by Ralph Berry
There are few more generically famous explorers than those who essay the Dover Passage. Escorted in by Border Force, under the eye of the media, they file ashore to a new life. Freed from persecution in Albania and other backward regimes, they enter upon the promised land of Britain, which they believe to be Eldorado. But then silence falls on their fate. Neither the migrants nor the authorities wish to advertise their continuing life stories.
Some details have been grudgingly released. We know that 390 hotels around Britain house 51,000 asylum seekers. Bed and board is provided by the State. There the seekers await the decision on their asylum claims, and until this is settled they cannot work or leave. The backlog stretches far into the future. What is it like, this opaque limbo?
Light is shed in the Stratford-upon-Avon Herald, which has just published a piece by a migrant who has moved to East Anglia and can therefore speak his mind. He had been housed in the Grosvenor, a nice 3-star hotel on the Warwick Road with 76 rooms.. Up to170 migrants were staying there, meaning over-crowded bedrooms with families of four or more people sharing the same space. These families are not ethnically homogeneous. The hotel has been home to people from Albania, Iraq, Iran, Kurdistan, Afghanistan, Pakistan, Africa, the Caribbean and Sri Lanka. ‘There are different cultural traditions inside the hotel and it can be quite tough. There are also the ones who complain a lot and have a sense of entitlement. Because of this, support staff got tougher with asylum seekers.’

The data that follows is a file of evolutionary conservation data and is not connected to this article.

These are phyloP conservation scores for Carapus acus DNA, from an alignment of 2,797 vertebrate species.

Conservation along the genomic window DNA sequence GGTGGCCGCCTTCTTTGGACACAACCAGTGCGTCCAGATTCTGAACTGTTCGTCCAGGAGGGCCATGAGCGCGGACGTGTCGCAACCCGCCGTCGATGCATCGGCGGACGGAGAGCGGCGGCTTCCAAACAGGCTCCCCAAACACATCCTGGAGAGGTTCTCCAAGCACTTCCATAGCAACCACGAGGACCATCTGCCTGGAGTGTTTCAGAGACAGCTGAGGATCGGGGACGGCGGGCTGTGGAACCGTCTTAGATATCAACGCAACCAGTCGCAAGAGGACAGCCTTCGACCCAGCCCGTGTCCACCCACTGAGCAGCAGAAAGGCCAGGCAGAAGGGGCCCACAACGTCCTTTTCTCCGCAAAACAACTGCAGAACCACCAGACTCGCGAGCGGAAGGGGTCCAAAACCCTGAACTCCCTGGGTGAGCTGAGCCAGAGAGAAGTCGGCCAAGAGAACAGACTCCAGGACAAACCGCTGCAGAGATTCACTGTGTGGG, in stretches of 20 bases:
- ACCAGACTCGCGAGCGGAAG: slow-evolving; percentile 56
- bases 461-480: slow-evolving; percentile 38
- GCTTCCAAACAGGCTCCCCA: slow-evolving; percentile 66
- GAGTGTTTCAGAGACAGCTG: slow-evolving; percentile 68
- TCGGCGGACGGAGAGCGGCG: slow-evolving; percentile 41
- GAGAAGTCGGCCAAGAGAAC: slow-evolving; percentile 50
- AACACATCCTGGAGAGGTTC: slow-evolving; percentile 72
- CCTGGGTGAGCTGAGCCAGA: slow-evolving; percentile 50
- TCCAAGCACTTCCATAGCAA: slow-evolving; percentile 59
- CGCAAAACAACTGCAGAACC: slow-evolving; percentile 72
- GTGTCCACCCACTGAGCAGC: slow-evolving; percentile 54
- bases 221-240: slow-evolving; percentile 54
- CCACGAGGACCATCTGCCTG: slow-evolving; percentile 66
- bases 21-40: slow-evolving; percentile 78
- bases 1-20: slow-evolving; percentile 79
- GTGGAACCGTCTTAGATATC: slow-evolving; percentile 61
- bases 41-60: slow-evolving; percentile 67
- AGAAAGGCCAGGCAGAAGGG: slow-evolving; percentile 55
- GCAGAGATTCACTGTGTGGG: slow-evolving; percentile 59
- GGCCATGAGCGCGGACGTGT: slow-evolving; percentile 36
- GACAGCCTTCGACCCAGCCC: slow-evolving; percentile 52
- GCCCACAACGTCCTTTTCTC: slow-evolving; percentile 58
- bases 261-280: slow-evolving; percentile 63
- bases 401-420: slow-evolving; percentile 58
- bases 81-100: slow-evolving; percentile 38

Then, dining. Obviously, there cannot be a separate menu for differing cultures. The food was often described as overcooked or undercooked and sub-standard at that. Help was offered at the nearby Methodist Church Centre and Stratford charities. But home cooking is not on order.
A main problem is boredom. People do not have much to do, and some used their £8 weekly allowance to travel to places like Leamington (7 miles away) simply to get out for the day. Stratford itself is not a fount of entertainment. You might think that the Royal Shakespeare Company would help, but it does not paper the house with free tickets for asylum seekers. The same goes for the town cinema.
In short, a depressing picture for both asylum seekers and Britain.
The Home Office is emphatic that it does not want more of the hotel accommodation problem, but it is stuck with the system it inherited.
Migrants continue to flood in, and the Government is now beginning to be aware of the real issue, which is not illegal but legal immigration. Last year this country welcomed 1.2 million, with the headline figure of 606,000 more arriving than departing. And those are of course the ones we know about. No prophet sees a good ending.